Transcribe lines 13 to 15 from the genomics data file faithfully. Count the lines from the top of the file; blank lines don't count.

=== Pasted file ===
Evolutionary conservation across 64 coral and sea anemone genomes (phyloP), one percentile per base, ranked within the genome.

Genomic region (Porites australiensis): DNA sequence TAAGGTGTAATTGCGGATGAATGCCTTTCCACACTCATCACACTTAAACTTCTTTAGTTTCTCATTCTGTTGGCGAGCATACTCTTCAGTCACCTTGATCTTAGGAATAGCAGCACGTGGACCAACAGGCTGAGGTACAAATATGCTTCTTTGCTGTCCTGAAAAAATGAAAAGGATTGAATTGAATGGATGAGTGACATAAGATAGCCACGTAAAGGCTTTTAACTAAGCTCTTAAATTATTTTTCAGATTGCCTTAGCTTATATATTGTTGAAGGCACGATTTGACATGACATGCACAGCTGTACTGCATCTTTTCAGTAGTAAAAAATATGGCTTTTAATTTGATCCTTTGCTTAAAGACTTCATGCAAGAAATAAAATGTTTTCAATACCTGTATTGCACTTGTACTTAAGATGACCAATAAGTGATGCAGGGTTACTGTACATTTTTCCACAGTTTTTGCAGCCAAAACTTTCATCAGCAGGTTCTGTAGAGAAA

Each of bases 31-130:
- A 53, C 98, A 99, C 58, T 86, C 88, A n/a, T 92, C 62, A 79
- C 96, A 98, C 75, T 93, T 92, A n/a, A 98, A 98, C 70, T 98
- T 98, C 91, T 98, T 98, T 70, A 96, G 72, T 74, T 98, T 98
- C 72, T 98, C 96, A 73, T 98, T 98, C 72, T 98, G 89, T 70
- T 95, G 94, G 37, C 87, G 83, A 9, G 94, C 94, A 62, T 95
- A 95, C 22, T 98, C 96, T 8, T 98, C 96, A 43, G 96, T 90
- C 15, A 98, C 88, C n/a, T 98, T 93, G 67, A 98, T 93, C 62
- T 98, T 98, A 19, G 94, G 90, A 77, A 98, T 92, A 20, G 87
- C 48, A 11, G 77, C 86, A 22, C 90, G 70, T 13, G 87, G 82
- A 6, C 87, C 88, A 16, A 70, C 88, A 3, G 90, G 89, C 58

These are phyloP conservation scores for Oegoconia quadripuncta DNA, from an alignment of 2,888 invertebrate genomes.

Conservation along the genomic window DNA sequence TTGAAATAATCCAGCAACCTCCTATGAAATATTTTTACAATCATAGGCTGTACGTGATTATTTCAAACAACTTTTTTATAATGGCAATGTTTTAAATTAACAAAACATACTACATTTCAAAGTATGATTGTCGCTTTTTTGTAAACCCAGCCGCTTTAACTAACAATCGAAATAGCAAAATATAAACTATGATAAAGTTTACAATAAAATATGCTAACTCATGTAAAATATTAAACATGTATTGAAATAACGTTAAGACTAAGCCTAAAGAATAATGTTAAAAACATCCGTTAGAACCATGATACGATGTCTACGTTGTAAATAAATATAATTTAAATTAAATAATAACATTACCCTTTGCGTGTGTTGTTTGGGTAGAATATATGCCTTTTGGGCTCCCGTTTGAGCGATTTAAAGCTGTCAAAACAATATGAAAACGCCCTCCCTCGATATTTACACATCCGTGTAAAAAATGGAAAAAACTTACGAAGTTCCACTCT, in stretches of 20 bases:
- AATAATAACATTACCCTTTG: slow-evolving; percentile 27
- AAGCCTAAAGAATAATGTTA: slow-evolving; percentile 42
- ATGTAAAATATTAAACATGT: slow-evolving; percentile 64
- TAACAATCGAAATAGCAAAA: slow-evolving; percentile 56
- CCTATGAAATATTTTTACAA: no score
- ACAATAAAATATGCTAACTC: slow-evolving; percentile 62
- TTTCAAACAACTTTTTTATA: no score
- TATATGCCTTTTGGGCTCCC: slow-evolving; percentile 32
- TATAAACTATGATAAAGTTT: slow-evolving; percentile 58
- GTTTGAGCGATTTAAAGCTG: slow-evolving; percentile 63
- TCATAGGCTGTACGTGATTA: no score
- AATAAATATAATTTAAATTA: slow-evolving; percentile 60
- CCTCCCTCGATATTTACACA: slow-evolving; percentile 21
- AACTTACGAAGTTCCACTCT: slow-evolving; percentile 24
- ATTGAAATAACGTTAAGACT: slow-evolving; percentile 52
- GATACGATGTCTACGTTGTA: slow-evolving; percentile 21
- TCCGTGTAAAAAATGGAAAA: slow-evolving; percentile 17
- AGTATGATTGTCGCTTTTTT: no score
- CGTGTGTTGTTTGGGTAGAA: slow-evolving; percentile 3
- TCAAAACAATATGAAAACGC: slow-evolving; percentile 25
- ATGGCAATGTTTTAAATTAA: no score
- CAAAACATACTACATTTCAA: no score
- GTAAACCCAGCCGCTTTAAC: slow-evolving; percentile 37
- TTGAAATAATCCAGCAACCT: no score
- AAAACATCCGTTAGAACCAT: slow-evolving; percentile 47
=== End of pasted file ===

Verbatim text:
- A 6, C 87, C 88, A 16, A 70, C 88, A 3, G 90, G 89, C 58

These are phyloP conservation scores for Oegoconia quadripuncta DNA, from an alignment of 2,888 invertebrate genomes.

Conservation along the genomic window DNA sequence TTGAAATAATCCAGCAACCTCCTATGAAATATTTTTACAATCATAGGCTGTACGTGATTATTTCAAACAACTTTTTTATAATGGCAATGTTTTAAATTAACAAAACATACTACATTTCAAAGTATGATTGTCGCTTTTTTGTAAACCCAGCCGCTTTAACTAACAATCGAAATAGCAAAATATAAACTATGATAAAGTTTACAATAAAATATGCTAACTCATGTAAAATATTAAACATGTATTGAAATAACGTTAAGACTAAGCCTAAAGAATAATGTTAAAAACATCCGTTAGAACCATGATACGATGTCTACGTTGTAAATAAATATAATTTAAATTAAATAATAACATTACCCTTTGCGTGTGTTGTTTGGGTAGAATATATGCCTTTTGGGCTCCCGTTTGAGCGATTTAAAGCTGTCAAAACAATATGAAAACGCCCTCCCTCGATATTTACACATCCGTGTAAAAAATGGAAAAAACTTACGAAGTTCCACTCT, in stretches of 20 bases: